While the concept of a new rating system is good- the implementation of it will be burdensome and costly for the majority of our members.
Since 2003- repair stations have had to rewrite their repair station manuals and quality manuals. Many still have not been returned from their Certificate Holding District Office. Add to that the 2006 implementation of the repair station training program. Now the FAA is proposing a rule change that will require the repair station’s manual- quality manual- and training program to be revised.
Each repair station will be required to generate a capability list for each article it works on. There will be no more ‘Class Ratings’ as we currently know them. Every repair station will be affected by this. Every aircraft-rated repair station must be type rated.
The FAA is proposing to eliminate the current four classes and replace them with a single aircraft rating. And their capability lists will be limited to the specifically authorized aircraft types. Plus- the repair station would have to petition to the FSDO to amend their operations specification to add the “aircraft type” before the repair station could perform any maintenance. AEA has submitted detailed comments on this NPRM- as well as encouraged our members to do the same.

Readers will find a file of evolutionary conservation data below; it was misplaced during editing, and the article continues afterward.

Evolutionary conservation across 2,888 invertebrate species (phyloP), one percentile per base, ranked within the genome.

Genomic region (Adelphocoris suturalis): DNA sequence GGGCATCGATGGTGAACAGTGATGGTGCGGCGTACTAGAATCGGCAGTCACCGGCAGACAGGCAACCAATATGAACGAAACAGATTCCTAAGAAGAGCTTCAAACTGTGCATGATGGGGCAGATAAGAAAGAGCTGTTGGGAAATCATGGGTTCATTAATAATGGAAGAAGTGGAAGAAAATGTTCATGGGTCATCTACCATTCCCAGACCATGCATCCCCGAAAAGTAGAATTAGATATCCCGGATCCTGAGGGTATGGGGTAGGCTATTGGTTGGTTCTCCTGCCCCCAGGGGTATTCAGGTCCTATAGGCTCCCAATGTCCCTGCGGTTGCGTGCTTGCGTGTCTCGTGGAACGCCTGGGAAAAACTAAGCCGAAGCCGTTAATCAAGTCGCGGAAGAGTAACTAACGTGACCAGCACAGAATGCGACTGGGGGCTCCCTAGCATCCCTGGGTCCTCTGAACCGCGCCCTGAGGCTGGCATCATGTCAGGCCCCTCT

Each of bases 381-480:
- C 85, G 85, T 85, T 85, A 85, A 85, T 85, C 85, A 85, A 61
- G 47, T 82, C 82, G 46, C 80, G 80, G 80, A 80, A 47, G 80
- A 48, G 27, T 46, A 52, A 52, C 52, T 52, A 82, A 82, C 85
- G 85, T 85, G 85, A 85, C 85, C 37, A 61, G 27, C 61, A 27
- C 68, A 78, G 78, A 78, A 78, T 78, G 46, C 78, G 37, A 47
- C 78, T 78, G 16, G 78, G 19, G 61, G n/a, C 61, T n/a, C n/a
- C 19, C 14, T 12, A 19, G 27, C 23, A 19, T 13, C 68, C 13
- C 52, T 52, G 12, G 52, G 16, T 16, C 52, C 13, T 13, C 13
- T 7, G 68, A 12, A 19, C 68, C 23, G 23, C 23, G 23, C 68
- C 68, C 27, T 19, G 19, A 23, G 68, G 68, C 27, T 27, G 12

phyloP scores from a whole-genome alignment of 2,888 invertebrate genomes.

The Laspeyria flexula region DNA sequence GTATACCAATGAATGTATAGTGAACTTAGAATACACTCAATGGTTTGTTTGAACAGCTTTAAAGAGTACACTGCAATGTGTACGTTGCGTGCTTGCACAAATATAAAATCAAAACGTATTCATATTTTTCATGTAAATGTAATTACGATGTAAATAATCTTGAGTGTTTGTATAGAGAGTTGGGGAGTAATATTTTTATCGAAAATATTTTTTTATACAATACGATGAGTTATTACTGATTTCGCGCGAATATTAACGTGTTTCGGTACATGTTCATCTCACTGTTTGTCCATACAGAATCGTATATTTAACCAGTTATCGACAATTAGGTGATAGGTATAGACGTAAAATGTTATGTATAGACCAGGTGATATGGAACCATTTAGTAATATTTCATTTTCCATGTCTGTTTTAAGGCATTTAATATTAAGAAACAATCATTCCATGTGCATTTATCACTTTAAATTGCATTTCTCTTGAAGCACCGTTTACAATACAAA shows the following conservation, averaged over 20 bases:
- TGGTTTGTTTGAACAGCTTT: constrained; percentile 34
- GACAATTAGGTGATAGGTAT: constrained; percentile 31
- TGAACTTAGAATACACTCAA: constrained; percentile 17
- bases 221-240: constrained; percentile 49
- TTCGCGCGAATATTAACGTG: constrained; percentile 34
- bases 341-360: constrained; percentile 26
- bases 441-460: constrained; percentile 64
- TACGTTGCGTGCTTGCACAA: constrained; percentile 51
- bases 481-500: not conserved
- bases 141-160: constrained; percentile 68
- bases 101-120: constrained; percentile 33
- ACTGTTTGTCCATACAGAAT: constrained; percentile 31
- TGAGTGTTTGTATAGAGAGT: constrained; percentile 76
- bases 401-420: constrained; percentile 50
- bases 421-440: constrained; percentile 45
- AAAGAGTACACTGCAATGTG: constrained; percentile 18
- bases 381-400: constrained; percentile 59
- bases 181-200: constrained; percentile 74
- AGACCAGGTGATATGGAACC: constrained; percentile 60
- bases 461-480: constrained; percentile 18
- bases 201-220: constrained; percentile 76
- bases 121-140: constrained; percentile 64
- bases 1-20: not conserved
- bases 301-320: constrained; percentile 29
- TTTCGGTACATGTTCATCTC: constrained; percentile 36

WAS: On a similar note- what would be the ideal outcome from AEA’s perspective on the FAR 65 NPRM to increase IA renewal cycles to two years – two year renewal cycles for FAR 145 repair stations?
Derks: AEA has submitted comments to the FAA on this NPRM by stating we are in agreement with the extension of a two-year renewal cycle for IAs. But- quite frankly- AEA is perplexed on why the FAA regulates return-to-service differently between IAs and repair stations.
In our comments approving of the FAA’s proposed two-Year Renewal for IAs- we did ask a simple question: Why should a Part 145 business with a quality system- a reviewed and accepted business plan- and an approved employee training program be regulated when 60-000 IAs without a quality system- a reviewed and accepted business plan- and an approved employee training program have unlimited authority for return-to-service of aircraft- engines and accessories?
WAS: A major thrust of AEA is in education for its members; Do the technological advances make it more difficult for AEA to keep pace with its training offerings?
Derks: Actually- I take great pride in the training opportunities my training staff has offered and is continually developing for our membership. Recognizing the need of high-quality- low-cost training for our members- several years ago we began creating more and more training opportunities at our regional meetings- our annual convention- and through a CD-based training library available exclusively to AEA members free of charge.